Their invaluable contributions to Utah’s rich tapestry of culture and history were celebrated this week on the Senate floor through S.J.R. 9 Joint Resolution Honoring Utah’s Native Hawaiian and Pacific Islander Cultures and Communities. Unanimously passed in the Senate, this resolution now awaits consideration in the House, a testament to the enduring respect and appreciation for the remarkable legacy of these communities in our state.

Water Week

This week, the Legislature celebrated Water Week, where we focused on legislation aimed at water conservation, agricultural water optimization and water security. Below are some water bill highlights.

Planning for Utah’s Water Security

S.B. 211 Generational Water Infrastructure Amendments addresses Utah’s long-term need for adequate and reliable water by creating the Water District Water Development Council and a Water Project Executive Agent to plan for and develop generational water infrastructure projects that look 50-75 years into the future. This bill enhances coordination for water projects throughout Utah in a significant step toward sustainable water resource management for generations to come.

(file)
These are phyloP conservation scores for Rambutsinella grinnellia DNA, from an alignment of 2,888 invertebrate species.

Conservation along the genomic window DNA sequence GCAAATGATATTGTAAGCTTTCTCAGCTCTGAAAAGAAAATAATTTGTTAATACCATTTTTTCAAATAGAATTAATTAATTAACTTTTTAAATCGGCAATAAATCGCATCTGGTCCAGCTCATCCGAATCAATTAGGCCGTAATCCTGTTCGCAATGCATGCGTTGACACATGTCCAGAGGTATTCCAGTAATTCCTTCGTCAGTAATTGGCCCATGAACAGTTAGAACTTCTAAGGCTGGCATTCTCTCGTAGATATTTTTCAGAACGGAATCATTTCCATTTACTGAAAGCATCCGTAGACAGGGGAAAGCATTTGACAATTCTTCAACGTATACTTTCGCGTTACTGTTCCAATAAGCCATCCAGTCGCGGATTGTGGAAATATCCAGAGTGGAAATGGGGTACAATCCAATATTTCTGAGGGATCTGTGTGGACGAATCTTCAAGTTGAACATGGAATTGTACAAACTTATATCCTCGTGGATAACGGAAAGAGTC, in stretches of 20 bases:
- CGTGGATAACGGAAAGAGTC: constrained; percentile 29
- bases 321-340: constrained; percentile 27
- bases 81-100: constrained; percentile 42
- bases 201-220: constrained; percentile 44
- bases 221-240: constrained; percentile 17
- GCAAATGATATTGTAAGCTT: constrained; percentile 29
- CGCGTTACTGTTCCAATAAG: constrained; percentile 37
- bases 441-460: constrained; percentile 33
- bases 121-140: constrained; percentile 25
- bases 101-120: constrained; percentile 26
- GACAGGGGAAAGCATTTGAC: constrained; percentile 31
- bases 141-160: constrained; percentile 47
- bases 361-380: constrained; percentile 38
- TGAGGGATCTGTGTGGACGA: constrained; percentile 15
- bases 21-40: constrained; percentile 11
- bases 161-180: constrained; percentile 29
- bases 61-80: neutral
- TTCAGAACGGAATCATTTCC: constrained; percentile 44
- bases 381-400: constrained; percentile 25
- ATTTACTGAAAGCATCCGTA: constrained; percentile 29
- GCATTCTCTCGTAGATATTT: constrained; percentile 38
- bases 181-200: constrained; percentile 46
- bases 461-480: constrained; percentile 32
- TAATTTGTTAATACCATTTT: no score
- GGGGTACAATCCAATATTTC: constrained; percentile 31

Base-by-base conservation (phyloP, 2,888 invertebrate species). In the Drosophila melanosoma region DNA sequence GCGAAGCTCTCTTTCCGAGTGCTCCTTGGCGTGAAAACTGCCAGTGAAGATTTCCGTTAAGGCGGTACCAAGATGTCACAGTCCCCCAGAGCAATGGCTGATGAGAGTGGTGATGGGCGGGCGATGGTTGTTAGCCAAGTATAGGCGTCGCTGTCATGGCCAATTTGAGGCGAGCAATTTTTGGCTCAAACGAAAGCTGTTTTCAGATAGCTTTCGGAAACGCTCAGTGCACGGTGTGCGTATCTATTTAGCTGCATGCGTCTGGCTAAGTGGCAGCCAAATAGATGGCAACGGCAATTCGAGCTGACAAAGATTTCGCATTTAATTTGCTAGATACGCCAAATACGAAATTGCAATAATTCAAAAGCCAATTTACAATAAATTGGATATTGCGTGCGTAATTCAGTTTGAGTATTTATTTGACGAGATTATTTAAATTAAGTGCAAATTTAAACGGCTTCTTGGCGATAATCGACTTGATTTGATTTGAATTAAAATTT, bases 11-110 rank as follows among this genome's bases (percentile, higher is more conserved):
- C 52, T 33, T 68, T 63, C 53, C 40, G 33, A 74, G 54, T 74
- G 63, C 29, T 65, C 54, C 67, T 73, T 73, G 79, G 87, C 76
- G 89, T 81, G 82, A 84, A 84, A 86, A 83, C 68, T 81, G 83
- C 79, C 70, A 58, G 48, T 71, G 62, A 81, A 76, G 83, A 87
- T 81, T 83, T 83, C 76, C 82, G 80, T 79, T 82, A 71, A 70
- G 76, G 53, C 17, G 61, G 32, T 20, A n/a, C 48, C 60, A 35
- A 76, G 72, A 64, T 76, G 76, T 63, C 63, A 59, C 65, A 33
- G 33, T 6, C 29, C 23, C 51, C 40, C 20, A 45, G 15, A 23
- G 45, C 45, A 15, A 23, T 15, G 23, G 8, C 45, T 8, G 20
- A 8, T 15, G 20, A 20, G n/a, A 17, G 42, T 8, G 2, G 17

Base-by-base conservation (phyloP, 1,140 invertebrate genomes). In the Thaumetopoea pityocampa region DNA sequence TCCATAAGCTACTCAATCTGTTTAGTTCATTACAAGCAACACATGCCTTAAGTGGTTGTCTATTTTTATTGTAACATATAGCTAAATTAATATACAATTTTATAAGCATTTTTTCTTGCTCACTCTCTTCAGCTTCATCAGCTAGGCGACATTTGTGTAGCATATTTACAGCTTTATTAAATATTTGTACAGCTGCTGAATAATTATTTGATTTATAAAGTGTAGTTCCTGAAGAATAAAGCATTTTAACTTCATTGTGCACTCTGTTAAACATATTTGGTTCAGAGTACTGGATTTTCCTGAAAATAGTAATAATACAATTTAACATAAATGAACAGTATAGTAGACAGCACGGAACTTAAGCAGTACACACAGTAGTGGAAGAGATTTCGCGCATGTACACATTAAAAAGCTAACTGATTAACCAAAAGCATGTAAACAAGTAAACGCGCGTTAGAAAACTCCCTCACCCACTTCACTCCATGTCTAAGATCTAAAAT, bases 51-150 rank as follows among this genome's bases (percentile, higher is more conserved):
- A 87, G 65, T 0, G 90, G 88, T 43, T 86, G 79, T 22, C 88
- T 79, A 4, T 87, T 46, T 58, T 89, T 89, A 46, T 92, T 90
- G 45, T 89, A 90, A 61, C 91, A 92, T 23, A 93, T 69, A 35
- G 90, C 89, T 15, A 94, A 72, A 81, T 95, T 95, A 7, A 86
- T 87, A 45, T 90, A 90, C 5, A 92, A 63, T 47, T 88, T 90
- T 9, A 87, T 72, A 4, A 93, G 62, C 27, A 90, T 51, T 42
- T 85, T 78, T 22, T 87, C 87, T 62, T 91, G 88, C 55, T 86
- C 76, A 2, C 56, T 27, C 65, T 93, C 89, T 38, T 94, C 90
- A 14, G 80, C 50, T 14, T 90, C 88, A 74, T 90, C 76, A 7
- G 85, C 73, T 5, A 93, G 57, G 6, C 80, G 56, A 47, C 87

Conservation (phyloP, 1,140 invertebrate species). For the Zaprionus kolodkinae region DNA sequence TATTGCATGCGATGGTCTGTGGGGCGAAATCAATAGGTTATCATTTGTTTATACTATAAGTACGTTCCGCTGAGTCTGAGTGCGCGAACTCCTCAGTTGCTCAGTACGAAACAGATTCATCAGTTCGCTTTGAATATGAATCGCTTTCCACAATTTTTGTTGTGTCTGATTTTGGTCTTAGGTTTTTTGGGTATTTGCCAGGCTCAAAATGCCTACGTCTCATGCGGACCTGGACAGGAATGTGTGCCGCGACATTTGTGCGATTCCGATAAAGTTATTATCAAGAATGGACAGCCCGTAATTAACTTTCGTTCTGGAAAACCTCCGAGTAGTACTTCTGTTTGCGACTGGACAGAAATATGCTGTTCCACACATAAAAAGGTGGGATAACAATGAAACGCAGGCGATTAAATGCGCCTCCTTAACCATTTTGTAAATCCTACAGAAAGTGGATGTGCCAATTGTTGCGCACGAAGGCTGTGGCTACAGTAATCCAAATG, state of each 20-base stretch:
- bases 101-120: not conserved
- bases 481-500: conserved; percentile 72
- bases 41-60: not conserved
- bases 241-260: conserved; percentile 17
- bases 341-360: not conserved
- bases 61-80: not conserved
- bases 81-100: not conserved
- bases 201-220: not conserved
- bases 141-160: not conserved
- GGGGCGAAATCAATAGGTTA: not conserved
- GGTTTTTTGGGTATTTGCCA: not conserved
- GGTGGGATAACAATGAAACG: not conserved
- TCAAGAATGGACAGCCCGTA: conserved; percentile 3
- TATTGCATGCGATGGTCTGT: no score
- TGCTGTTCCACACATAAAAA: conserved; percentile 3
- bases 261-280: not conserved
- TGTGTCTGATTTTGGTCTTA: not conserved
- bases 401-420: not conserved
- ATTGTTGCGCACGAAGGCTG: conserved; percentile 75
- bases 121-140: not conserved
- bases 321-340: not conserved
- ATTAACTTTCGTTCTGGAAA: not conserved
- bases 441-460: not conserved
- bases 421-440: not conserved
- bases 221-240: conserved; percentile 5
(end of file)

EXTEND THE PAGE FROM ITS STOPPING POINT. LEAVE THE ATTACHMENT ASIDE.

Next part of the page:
Together, these entities will work with lawmakers to spearhead proactive measures to ensure a resilient and sustainable water future for all Utahns – integrating foresight, collaboration and strategic resource allocation into a comprehensive statewide water approach.

Water is the lifeline of Utah’s economy, agriculture and communities. The state’s growing population and economy rely on a steady and sustainable water supply. Just as early settlers had the foresight to ingeniously manage water resources to establish thriving communities in an arid climate, today, we are working with the same mindset to ensure Utah has long-term plans for sustainable water access for future generations.

Incentivizing Agricultural Water Optimization

S.B. 18 recognizes the critical role of agriculture in our state, understanding it as the backbone of our economy and livelihoods. It acknowledges the necessity of ensuring farmers have access to the water they require for successful cultivation while simultaneously encouraging them to use it in the most efficient manner possible.